May 17, 2013 — Following an eventful legislative journey, Vermont Governor Peter Shumlin's request for funding to supplement LIHEAP made it into the budget adopted for Fiscal Year 2014. The legislature approved $6 million, which was the amount the governor requested in his initial budget.
When he unveiled his budget in January, Shumlin proposed raising $17 million by charging a 10 percent tax on "break open" tickets. The tickets are sold at bars and social clubs to raise money for a range of charities in Vermont. Citing a similar tax in Connecticut and Massachusetts, the governor said this new funding stream would go towards low-income heating assistance, weatherization, and renewable energy.
The governor touted his proposal for energy assistance as the "first-ever base budget contribution to LIHEAP" by the state. "Let's recognize the sad fact that Washington is unlikely to fund this critical program adequately," said Shumlin, "and let's do something about it." He said $6 million from the tax would go towards LIHEAP.
Likely, the governor was trying to avoid crises arising from funding in previous years for energy assistance. In October 2012, the Vermont Emergency Board approved $8.8 million to supplement LIHEAP funding. The dollars came from the Weatherization Trust Fund, the Vermont Department of Corrections, and monies allocated to cover federal spending cuts. Another indication of the need for supplemental funding came in February. The governor announced the state's crisis heating program needed an additional $900,000 or it would close March 1, a full month before its scheduled end.
Shumlin's tax proposal immediately came under fire. The Legislative Fiscal Office released a report stating that the tax on "break open" tickets would only generate about $6.5 million. Some lawmakers expressed skepticism it would raise even that much. Other legislators worried the tax would hinder fundraising efforts by charitable organizations.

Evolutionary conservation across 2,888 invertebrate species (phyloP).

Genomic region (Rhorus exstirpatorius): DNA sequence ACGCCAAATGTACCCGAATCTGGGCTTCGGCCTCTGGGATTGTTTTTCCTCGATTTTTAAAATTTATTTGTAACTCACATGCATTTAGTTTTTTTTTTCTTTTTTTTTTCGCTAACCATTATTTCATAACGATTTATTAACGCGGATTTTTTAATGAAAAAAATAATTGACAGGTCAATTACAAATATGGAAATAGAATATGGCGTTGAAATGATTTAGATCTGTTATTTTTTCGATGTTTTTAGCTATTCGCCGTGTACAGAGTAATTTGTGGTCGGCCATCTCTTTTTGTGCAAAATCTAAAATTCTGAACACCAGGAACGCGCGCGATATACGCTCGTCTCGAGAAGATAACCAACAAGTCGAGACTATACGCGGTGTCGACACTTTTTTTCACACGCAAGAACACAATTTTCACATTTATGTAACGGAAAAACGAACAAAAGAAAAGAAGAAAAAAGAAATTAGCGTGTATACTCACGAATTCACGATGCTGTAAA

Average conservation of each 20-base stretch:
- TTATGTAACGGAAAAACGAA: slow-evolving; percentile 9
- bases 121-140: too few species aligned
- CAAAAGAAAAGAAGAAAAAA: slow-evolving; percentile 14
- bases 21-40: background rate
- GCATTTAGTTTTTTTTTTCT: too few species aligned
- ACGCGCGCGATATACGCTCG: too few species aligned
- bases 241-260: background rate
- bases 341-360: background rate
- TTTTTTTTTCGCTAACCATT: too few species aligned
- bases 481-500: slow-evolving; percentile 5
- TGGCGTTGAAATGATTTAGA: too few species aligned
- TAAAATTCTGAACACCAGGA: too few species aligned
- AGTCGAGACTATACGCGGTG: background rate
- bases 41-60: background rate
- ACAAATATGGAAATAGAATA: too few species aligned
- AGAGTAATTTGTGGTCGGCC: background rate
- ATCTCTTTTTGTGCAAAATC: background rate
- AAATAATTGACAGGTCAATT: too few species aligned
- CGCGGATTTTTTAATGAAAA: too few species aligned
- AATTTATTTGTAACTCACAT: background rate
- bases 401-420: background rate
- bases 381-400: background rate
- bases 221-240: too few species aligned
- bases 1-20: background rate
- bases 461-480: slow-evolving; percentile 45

Following the Fiscal Office report, the Senate Appropriations Committee announced it would move forward with the $6.5 million estimate instead of Shumlin's $17 million. The committee would later reject the option all together. However, while working on the budget, the committee increased supplemental LIHEAP funding to $7.9 million, in order to make the annual heating-assistance benefit in 2014 about $900 per household.
Over in the House, the Natural Resources and Energy Committee cut the $6 million for LIHEAP in early March. The chairman announced his committee was going to let House Appropriations decide the fate of the funding. The House Appropriations Committee ultimately decided to re-insert the $6 million for LIHEAP.
In mid-May, the legislature finalized the budget, including $6 million for energy assistance, after 10 days of negotiations between House and Senate leaders. Following an agreement reached with the governor in early May, the two chambers had to reconcile their competing budget bills and find $10 million in savings to avoid raising any additional taxes. The Senate had appropriated $7.9 million to supplement LIHEAP, while the House had approved $6 million. The Senate agreed to adopt the House figure and put the $1.9 million towards the total savings the chambers needed.
Sources: Media reports